Hey, guys,I’m comparing to high quality, but low price for K monitors. Now, about two years ago, the first four key monitors that were under a thousand dollars hit the market.
There are great for photo and video editing and other programs that needed a lot of screen real estate space, but they had some major issues.
Now, first, they were T panelist’s, meaning the colors weren’t as Vibha and the viewing angles sucked. And the other downside was the color accuracy wasn’t there.
Now, fast forward a few years and now we have a couple great options that currently are around the 500 dollar price mark, maybe a little bit less than our IPF panel. So the viewing angles are great, the colors are great, and they’re ninety nine percent color accuracy.
Now, if you guys want to fast forward and see my choice out of these two monitors, check the first link in the article description.
Now, if you guys have been watching our videos and you like what we do, make sure to check out our Patrie on page where we offer extras for those that support us starting off with build quality. Both monitors are built well with the DL taking the lead.
The stand and screen mount is very solid compared to the LG, which has a tendency to wobble back and forth. If your desk moves, the LG also has an issue where could possibly tip over in certain cases, especially if tilted downwards.
The DL, on the other hand, holds its ground. The DL is also superior in terms of display adjustment.
You can adjust the height, pivot, swivel and tilt where the LG can only adjust tilt.
The best part of the Dell’s stand is that you can actually rotate the monitor 90 degrees, which could be a selling point for some. The DL also includes a very useful mechanism for removing the stand when need be. The LG stand is screwed and completely.
I even had trouble popping the screw cover off because of the glossy plastic.
Now let’s talk about the design. In my opinion, the LG is both cleaner and sharper. Looking out of the two, the best looks ultra thin, although there is a visible gap between the edge of the pixels and the bezel when you turn the monitor on the Delane, other hand, has a much larger bezzle.
The front of the LG stand also looks very clean and seems to be a brush aluminum painted black. The whole rear of the LG is glass black, including the back of the stand.
This looks nice, but tracks dust and fingerprints.
The Delhi sports Matt Gray plastic all around with an aluminum looking bezzle and stand. The DL makes it easy to hide your cables with an included port through the stand in a port cover on the back.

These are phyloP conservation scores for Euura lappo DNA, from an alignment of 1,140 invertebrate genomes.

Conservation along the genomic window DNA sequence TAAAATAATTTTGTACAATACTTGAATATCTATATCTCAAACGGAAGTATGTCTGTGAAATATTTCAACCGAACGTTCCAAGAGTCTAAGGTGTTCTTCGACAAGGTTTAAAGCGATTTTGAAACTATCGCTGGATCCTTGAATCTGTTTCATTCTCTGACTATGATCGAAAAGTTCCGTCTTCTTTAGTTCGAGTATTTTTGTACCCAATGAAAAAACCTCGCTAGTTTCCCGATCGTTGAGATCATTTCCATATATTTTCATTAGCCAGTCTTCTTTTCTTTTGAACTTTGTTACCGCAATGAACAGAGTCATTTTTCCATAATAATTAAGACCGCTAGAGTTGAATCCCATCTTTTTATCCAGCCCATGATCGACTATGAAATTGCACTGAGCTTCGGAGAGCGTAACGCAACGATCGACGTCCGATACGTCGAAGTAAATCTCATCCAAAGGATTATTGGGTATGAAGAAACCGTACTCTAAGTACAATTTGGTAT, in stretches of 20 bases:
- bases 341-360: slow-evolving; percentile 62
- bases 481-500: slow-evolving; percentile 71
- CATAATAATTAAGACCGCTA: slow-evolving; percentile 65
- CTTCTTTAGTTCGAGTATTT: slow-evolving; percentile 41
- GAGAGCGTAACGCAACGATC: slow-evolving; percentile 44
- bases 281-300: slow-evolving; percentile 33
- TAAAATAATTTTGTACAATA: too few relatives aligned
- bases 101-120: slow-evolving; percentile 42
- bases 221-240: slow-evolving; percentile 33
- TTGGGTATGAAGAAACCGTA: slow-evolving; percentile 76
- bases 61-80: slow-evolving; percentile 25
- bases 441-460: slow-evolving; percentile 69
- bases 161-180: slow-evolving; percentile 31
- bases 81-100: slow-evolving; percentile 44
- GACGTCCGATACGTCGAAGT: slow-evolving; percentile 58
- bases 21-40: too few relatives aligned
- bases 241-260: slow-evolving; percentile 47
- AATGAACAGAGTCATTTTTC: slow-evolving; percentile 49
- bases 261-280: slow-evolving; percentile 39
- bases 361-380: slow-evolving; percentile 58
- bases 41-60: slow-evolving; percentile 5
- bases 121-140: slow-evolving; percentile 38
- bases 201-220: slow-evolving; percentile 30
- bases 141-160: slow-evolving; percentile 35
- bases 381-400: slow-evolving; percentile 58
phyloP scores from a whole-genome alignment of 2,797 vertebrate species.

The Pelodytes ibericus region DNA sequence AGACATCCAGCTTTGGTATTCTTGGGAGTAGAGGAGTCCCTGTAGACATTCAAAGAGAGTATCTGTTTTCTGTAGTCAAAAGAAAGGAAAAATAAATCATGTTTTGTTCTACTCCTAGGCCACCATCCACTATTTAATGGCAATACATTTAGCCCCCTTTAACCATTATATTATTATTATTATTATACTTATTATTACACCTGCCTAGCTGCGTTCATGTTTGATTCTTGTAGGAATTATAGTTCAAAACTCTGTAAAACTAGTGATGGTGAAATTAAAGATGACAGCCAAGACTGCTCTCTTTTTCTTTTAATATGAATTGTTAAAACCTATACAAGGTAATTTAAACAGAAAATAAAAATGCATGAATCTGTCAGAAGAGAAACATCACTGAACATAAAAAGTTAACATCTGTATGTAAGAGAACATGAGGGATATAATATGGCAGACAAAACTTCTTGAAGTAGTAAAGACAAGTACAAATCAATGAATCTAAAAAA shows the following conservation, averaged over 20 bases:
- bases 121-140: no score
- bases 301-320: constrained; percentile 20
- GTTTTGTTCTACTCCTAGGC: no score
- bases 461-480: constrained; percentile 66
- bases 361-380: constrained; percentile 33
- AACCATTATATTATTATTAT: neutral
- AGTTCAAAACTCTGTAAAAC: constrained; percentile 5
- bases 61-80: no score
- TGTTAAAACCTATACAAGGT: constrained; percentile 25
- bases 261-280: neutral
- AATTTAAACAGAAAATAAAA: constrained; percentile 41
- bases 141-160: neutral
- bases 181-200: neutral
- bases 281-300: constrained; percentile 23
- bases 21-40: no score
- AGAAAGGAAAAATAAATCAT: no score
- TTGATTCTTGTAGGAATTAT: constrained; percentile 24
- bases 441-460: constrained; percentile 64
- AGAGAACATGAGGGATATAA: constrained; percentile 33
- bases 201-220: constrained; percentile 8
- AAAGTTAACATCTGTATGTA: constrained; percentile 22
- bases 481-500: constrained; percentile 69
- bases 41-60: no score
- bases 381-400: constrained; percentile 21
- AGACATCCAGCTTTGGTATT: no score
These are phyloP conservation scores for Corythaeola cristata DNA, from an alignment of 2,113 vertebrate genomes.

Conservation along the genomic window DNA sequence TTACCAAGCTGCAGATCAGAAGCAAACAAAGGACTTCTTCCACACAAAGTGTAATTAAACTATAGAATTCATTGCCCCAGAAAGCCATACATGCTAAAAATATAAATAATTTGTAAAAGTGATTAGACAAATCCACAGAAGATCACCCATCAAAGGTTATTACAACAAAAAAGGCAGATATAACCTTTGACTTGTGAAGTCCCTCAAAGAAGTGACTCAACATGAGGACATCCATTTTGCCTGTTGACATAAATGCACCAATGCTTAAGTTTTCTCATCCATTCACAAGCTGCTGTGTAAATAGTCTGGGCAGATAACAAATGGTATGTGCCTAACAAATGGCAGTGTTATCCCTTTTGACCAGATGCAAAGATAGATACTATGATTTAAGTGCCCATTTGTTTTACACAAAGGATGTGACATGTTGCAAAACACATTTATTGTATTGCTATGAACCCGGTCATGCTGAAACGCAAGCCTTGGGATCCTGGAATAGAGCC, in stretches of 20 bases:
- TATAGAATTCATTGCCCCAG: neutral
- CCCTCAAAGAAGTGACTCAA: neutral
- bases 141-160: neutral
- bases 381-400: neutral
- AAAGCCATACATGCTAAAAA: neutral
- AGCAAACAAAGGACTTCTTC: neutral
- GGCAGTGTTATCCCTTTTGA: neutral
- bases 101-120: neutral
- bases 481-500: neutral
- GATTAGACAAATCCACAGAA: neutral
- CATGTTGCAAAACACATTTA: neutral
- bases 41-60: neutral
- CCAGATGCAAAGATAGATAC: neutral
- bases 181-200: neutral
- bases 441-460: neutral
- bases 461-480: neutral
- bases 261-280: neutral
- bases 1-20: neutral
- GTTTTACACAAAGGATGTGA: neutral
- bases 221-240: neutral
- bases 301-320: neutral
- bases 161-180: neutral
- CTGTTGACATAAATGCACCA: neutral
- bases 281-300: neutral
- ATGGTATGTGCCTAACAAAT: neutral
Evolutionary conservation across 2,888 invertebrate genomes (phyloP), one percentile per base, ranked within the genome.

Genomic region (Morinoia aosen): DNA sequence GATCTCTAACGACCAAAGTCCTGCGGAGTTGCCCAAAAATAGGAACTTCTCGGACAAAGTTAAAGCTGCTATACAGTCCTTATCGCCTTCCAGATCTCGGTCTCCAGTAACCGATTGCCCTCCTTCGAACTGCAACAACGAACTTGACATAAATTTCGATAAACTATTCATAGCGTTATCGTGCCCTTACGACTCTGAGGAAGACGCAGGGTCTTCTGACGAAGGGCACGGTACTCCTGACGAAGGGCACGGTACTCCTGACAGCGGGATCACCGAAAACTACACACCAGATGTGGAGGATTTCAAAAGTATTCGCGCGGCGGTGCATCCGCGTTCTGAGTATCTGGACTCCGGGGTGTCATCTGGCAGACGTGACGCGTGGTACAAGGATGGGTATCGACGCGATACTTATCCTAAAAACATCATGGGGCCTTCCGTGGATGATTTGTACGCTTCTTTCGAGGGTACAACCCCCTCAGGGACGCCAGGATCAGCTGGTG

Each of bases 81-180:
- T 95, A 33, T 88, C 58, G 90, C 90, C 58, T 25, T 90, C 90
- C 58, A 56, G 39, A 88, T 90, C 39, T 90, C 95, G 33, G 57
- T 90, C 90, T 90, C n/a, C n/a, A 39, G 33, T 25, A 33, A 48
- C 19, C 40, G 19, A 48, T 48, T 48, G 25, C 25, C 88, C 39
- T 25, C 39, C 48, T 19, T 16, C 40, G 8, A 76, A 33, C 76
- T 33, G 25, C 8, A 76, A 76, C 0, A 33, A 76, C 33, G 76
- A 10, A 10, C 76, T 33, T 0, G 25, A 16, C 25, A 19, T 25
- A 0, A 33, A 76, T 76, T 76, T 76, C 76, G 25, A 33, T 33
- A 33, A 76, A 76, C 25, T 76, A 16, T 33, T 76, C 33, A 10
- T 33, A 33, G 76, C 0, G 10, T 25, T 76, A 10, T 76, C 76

The LG also has a little plastic loop that clips on the back of the stand, which works surprisingly well. Height and cables. The DL screen does it a bit closer to you, thinks the versatile stand, which could be a downside depending on your preferences.
The LG is a bit thinner with a bump in the center where the back of the DL is flat but convex.
The DL does have buttons visible on the front. While the LG has them hidden, as far as I know, the DL is a clear winner. But let’s start with the LG. Unlike the DL, the LG gets HDMI 2.0 in total. The LG gets to HDMI ports and one display board, the Delane other hand, gets one HDMI to display ports, one being mini one display port out for daisy chaining an extra monitor in five U.S. B 3.0 ports. Moving onto the menu system.
I like that does better. It has physical buttons and a simple to navigate and use.
The LG has a little hidden control knob that makes for a very clean look. It works as the power button and also like a joystick to navigate through the menu. It feels weird when you first start using it, but once you’re used to it, it works just fine.
I also want to mention that the Dell doesn’t use an external power brick, which isn’t a huge deal, but it’s definitely nice with our monitors.
Both monitors had a little bit of back bleed when viewing a pure black screen to us.
The LG look to have more bleed than the Dell. Luckily, no backlight bleed is noticeable when viewing regular content. Both of the monitors are color accurate in the SAGD color space, which most people use with my data color display calibrator.
Both put out a ninety nine percent Asabi rating. However, the LG beats out the DL and then DC and Adobe RGV color space. I also want to mention that both monitors came with a factory calibration sheet. My personal choice is the Dell.
It’s IO is more flexible with lots of options. It would have been nice to have HDMI 2.0, but that’s not a big deal because even four year old graphics card support for K at 60 Hertz with display port and only the latest graphics cards have HDMI too.
So if you’re buying either of these monitors, you’ll likely be using display port.
The Dell also has a superior stand and the menu system is easy to use. If your main concern is gaming, the Dell will do a good job. But you’ll likely want to go with the LG for the freezing support and other gaming features.
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And if any questions you guys can ask in the comment section below if you want to buy one of these, we have some links in the video description. And if you guys buy thrill’s doesn’t cause you any Aysha, but it helps us to make more videos like this one. Now, the prices do fluctuate on both of these monitors.
So price is very important. I check out the price of both at the time that you’re watching this video. Cause sometimes one can cost more than a.
Other if you want to see more article like my review of the G.T. X ten eighty four article editing.Check out our patrie on page and all the extras that we give to our supporters. Thank you guys for watching and we’ll see you in the next article.